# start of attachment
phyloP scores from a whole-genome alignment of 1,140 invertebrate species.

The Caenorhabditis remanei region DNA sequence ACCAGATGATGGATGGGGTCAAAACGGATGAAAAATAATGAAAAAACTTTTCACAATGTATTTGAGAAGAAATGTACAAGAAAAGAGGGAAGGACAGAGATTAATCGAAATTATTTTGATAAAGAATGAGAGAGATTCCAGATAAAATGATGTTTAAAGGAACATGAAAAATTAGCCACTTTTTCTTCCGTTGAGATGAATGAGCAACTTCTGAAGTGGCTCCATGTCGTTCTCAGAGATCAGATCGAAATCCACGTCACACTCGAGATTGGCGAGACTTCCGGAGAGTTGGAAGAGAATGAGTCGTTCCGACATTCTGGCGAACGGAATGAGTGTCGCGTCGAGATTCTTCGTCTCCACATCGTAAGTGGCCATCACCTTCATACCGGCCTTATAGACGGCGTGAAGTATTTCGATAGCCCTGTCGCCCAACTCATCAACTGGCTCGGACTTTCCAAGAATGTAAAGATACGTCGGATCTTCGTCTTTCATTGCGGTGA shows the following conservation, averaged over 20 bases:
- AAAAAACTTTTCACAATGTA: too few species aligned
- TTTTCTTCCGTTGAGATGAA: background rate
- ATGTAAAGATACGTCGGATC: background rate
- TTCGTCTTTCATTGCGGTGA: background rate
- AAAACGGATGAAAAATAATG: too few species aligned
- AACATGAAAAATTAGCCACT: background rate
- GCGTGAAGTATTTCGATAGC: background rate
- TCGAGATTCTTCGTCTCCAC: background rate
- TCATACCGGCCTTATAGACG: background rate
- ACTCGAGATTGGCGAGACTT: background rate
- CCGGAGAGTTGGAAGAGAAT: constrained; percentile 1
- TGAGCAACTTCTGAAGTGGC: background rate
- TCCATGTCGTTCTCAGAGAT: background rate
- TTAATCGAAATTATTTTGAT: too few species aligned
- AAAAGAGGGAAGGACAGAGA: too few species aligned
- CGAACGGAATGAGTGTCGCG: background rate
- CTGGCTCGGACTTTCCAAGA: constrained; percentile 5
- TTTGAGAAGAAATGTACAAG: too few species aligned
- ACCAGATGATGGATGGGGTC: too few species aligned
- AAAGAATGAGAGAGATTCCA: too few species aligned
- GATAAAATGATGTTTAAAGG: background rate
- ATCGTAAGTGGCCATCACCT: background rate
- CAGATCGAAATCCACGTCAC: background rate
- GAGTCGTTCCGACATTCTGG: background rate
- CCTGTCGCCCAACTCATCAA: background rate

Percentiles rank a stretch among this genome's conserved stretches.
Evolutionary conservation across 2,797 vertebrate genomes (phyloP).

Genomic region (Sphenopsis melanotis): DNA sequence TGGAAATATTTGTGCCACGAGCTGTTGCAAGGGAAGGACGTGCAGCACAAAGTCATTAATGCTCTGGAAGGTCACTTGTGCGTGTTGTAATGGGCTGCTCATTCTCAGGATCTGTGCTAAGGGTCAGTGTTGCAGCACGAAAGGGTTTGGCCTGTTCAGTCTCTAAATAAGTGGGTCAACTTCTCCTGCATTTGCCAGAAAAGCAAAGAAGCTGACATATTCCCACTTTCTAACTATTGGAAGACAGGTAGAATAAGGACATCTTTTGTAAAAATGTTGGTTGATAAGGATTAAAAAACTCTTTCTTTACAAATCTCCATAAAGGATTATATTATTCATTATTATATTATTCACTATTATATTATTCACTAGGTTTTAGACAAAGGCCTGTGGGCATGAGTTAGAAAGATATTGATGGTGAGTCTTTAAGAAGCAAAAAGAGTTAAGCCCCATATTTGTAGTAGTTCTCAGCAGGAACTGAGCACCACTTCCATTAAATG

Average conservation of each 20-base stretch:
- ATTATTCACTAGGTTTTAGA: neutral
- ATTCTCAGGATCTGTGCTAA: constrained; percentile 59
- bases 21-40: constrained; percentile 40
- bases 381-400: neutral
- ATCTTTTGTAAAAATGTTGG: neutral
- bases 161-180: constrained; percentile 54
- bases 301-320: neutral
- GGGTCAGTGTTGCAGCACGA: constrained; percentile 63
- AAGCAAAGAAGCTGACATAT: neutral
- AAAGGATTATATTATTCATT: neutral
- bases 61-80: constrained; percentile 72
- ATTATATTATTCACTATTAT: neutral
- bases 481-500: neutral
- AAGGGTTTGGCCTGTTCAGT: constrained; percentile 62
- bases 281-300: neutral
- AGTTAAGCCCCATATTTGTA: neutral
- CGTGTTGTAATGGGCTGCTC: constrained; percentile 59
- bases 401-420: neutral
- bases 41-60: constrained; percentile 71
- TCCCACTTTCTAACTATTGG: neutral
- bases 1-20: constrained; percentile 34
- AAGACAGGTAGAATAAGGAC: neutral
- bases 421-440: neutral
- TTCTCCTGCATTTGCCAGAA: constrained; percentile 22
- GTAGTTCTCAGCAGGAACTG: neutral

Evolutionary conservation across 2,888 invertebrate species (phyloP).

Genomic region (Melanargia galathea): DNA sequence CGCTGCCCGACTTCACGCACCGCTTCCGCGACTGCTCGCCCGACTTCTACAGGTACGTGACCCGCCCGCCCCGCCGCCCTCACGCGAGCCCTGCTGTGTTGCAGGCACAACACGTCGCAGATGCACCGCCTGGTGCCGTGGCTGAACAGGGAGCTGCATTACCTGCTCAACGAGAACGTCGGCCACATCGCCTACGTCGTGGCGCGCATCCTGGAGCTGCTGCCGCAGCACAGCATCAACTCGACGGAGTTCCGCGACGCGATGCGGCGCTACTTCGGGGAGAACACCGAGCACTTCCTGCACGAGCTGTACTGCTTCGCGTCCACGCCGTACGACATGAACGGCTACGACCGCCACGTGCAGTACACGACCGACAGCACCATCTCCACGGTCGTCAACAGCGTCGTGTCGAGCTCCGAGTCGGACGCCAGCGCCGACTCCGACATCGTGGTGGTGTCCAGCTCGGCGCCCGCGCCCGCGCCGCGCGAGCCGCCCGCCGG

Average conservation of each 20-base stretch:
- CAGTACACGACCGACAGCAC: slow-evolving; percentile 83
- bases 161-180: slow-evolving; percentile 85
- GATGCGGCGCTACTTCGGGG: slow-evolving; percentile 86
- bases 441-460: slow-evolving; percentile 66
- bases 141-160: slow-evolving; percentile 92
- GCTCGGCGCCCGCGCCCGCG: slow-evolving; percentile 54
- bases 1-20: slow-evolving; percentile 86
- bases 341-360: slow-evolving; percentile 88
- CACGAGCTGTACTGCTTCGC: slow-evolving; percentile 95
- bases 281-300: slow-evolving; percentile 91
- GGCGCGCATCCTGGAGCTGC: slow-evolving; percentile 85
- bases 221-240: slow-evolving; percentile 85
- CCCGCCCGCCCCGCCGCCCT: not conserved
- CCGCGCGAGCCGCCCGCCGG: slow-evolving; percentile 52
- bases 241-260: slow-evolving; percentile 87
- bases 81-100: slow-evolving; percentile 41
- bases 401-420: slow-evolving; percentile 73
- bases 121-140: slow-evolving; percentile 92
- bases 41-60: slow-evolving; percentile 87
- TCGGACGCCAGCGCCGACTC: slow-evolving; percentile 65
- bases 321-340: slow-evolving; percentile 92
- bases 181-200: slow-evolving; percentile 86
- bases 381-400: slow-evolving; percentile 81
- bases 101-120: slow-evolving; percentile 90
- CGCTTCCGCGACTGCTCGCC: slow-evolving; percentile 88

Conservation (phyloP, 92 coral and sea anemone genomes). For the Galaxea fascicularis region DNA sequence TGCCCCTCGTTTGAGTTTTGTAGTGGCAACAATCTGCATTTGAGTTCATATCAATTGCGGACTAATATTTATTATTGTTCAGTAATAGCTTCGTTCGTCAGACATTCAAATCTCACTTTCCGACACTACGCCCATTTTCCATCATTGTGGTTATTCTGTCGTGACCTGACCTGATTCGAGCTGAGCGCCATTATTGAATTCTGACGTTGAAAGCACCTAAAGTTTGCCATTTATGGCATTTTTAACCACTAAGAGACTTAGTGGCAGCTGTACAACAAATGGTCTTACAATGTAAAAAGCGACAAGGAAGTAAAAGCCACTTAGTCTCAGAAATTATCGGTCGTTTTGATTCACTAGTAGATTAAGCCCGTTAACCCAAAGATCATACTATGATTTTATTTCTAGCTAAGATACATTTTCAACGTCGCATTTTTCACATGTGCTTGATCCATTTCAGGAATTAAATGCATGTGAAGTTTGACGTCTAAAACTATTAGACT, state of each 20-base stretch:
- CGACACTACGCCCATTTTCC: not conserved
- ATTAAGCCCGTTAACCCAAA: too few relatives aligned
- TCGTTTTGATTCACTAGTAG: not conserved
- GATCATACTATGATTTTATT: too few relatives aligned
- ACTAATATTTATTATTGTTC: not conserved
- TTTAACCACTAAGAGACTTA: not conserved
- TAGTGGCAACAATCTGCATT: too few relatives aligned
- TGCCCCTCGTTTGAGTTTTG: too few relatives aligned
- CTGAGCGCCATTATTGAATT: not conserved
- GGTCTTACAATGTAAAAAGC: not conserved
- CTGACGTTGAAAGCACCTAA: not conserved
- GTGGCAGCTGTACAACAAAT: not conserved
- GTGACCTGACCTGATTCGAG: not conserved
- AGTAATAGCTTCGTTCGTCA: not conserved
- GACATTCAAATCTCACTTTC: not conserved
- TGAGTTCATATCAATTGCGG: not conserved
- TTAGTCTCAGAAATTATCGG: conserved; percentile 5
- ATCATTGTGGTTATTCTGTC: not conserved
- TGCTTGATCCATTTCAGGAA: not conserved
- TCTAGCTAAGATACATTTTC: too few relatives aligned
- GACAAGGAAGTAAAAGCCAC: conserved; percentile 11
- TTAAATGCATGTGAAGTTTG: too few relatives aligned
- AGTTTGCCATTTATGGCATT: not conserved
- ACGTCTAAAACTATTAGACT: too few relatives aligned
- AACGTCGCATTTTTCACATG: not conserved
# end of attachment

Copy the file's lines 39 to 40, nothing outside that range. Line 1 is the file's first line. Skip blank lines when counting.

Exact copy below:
- GGGTCAGTGTTGCAGCACGA: constrained; percentile 63
- AAGCAAAGAAGCTGACATAT: neutral